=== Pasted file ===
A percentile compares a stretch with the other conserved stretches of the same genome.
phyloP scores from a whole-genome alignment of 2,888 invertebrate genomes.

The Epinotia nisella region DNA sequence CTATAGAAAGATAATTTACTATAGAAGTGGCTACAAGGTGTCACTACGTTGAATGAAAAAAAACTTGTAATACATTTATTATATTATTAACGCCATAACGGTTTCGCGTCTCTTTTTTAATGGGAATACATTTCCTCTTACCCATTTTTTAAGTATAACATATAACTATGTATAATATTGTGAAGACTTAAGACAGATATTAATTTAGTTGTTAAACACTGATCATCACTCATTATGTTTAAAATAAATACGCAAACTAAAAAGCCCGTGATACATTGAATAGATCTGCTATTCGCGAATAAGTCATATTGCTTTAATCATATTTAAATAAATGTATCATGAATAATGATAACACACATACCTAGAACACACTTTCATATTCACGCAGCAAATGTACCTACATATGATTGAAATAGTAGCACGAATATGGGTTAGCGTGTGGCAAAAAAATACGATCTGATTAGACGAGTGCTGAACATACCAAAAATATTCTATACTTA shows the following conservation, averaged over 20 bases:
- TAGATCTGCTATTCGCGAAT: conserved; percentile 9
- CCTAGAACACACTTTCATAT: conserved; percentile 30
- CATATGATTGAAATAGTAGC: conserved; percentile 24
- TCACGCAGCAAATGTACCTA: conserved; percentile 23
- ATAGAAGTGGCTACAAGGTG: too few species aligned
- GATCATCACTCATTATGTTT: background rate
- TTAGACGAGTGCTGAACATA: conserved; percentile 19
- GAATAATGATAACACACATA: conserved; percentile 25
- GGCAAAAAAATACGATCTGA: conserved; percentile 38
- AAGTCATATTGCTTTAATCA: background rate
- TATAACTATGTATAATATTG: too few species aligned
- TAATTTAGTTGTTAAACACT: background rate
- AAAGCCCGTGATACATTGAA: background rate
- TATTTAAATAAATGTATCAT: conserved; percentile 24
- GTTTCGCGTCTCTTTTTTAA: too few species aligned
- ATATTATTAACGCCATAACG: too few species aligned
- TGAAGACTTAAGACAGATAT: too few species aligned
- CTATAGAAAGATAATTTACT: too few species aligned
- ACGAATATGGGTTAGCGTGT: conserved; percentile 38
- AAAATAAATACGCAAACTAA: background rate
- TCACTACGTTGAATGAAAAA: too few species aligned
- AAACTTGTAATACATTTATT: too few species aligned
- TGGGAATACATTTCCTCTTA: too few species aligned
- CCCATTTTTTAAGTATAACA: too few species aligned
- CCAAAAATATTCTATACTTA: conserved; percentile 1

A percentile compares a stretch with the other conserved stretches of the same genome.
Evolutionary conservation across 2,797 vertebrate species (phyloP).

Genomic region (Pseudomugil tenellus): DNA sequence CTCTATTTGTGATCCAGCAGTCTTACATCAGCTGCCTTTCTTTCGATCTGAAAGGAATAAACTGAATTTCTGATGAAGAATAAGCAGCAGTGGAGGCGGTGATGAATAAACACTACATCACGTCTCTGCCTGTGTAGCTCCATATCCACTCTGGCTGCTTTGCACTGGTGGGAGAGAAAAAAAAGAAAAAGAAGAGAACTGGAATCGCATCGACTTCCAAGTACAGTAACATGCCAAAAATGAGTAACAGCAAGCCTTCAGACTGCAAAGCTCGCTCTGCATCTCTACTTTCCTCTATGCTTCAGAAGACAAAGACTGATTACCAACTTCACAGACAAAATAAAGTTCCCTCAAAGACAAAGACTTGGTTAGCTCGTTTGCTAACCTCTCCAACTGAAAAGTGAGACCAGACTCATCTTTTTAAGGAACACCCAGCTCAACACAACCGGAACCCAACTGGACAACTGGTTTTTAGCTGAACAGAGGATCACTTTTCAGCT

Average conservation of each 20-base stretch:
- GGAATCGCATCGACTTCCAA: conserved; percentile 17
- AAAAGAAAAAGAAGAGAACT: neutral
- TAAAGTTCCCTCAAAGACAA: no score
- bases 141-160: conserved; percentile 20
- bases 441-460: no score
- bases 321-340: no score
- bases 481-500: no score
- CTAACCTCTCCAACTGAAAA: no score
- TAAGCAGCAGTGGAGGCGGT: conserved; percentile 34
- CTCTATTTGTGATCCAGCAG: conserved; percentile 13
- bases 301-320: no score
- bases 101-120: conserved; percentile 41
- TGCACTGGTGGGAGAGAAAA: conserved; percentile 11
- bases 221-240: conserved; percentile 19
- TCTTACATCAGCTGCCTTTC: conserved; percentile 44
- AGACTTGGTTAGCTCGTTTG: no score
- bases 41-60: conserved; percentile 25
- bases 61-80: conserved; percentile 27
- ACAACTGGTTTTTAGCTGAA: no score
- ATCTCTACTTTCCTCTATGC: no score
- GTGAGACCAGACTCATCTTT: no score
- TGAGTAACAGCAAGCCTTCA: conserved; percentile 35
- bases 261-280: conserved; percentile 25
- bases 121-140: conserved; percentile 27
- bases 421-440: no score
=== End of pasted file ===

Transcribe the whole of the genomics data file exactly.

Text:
A percentile compares a stretch with the other conserved stretches of the same genome.
phyloP scores from a whole-genome alignment of 2,888 invertebrate genomes.

The Epinotia nisella region DNA sequence CTATAGAAAGATAATTTACTATAGAAGTGGCTACAAGGTGTCACTACGTTGAATGAAAAAAAACTTGTAATACATTTATTATATTATTAACGCCATAACGGTTTCGCGTCTCTTTTTTAATGGGAATACATTTCCTCTTACCCATTTTTTAAGTATAACATATAACTATGTATAATATTGTGAAGACTTAAGACAGATATTAATTTAGTTGTTAAACACTGATCATCACTCATTATGTTTAAAATAAATACGCAAACTAAAAAGCCCGTGATACATTGAATAGATCTGCTATTCGCGAATAAGTCATATTGCTTTAATCATATTTAAATAAATGTATCATGAATAATGATAACACACATACCTAGAACACACTTTCATATTCACGCAGCAAATGTACCTACATATGATTGAAATAGTAGCACGAATATGGGTTAGCGTGTGGCAAAAAAATACGATCTGATTAGACGAGTGCTGAACATACCAAAAATATTCTATACTTA shows the following conservation, averaged over 20 bases:
- TAGATCTGCTATTCGCGAAT: conserved; percentile 9
- CCTAGAACACACTTTCATAT: conserved; percentile 30
- CATATGATTGAAATAGTAGC: conserved; percentile 24
- TCACGCAGCAAATGTACCTA: conserved; percentile 23
- ATAGAAGTGGCTACAAGGTG: too few species aligned
- GATCATCACTCATTATGTTT: background rate
- TTAGACGAGTGCTGAACATA: conserved; percentile 19
- GAATAATGATAACACACATA: conserved; percentile 25
- GGCAAAAAAATACGATCTGA: conserved; percentile 38
- AAGTCATATTGCTTTAATCA: background rate
- TATAACTATGTATAATATTG: too few species aligned
- TAATTTAGTTGTTAAACACT: background rate
- AAAGCCCGTGATACATTGAA: background rate
- TATTTAAATAAATGTATCAT: conserved; percentile 24
- GTTTCGCGTCTCTTTTTTAA: too few species aligned
- ATATTATTAACGCCATAACG: too few species aligned
- TGAAGACTTAAGACAGATAT: too few species aligned
- CTATAGAAAGATAATTTACT: too few species aligned
- ACGAATATGGGTTAGCGTGT: conserved; percentile 38
- AAAATAAATACGCAAACTAA: background rate
- TCACTACGTTGAATGAAAAA: too few species aligned
- AAACTTGTAATACATTTATT: too few species aligned
- TGGGAATACATTTCCTCTTA: too few species aligned
- CCCATTTTTTAAGTATAACA: too few species aligned
- CCAAAAATATTCTATACTTA: conserved; percentile 1

A percentile compares a stretch with the other conserved stretches of the same genome.
Evolutionary conservation across 2,797 vertebrate species (phyloP).

Genomic region (Pseudomugil tenellus): DNA sequence CTCTATTTGTGATCCAGCAGTCTTACATCAGCTGCCTTTCTTTCGATCTGAAAGGAATAAACTGAATTTCTGATGAAGAATAAGCAGCAGTGGAGGCGGTGATGAATAAACACTACATCACGTCTCTGCCTGTGTAGCTCCATATCCACTCTGGCTGCTTTGCACTGGTGGGAGAGAAAAAAAAGAAAAAGAAGAGAACTGGAATCGCATCGACTTCCAAGTACAGTAACATGCCAAAAATGAGTAACAGCAAGCCTTCAGACTGCAAAGCTCGCTCTGCATCTCTACTTTCCTCTATGCTTCAGAAGACAAAGACTGATTACCAACTTCACAGACAAAATAAAGTTCCCTCAAAGACAAAGACTTGGTTAGCTCGTTTGCTAACCTCTCCAACTGAAAAGTGAGACCAGACTCATCTTTTTAAGGAACACCCAGCTCAACACAACCGGAACCCAACTGGACAACTGGTTTTTAGCTGAACAGAGGATCACTTTTCAGCT

Average conservation of each 20-base stretch:
- GGAATCGCATCGACTTCCAA: conserved; percentile 17
- AAAAGAAAAAGAAGAGAACT: neutral
- TAAAGTTCCCTCAAAGACAA: no score
- bases 141-160: conserved; percentile 20
- bases 441-460: no score
- bases 321-340: no score
- bases 481-500: no score
- CTAACCTCTCCAACTGAAAA: no score
- TAAGCAGCAGTGGAGGCGGT: conserved; percentile 34
- CTCTATTTGTGATCCAGCAG: conserved; percentile 13
- bases 301-320: no score
- bases 101-120: conserved; percentile 41
- TGCACTGGTGGGAGAGAAAA: conserved; percentile 11
- bases 221-240: conserved; percentile 19
- TCTTACATCAGCTGCCTTTC: conserved; percentile 44
- AGACTTGGTTAGCTCGTTTG: no score
- bases 41-60: conserved; percentile 25
- bases 61-80: conserved; percentile 27
- ACAACTGGTTTTTAGCTGAA: no score
- ATCTCTACTTTCCTCTATGC: no score
- GTGAGACCAGACTCATCTTT: no score
- TGAGTAACAGCAAGCCTTCA: conserved; percentile 35
- bases 261-280: conserved; percentile 25
- bases 121-140: conserved; percentile 27
- bases 421-440: no score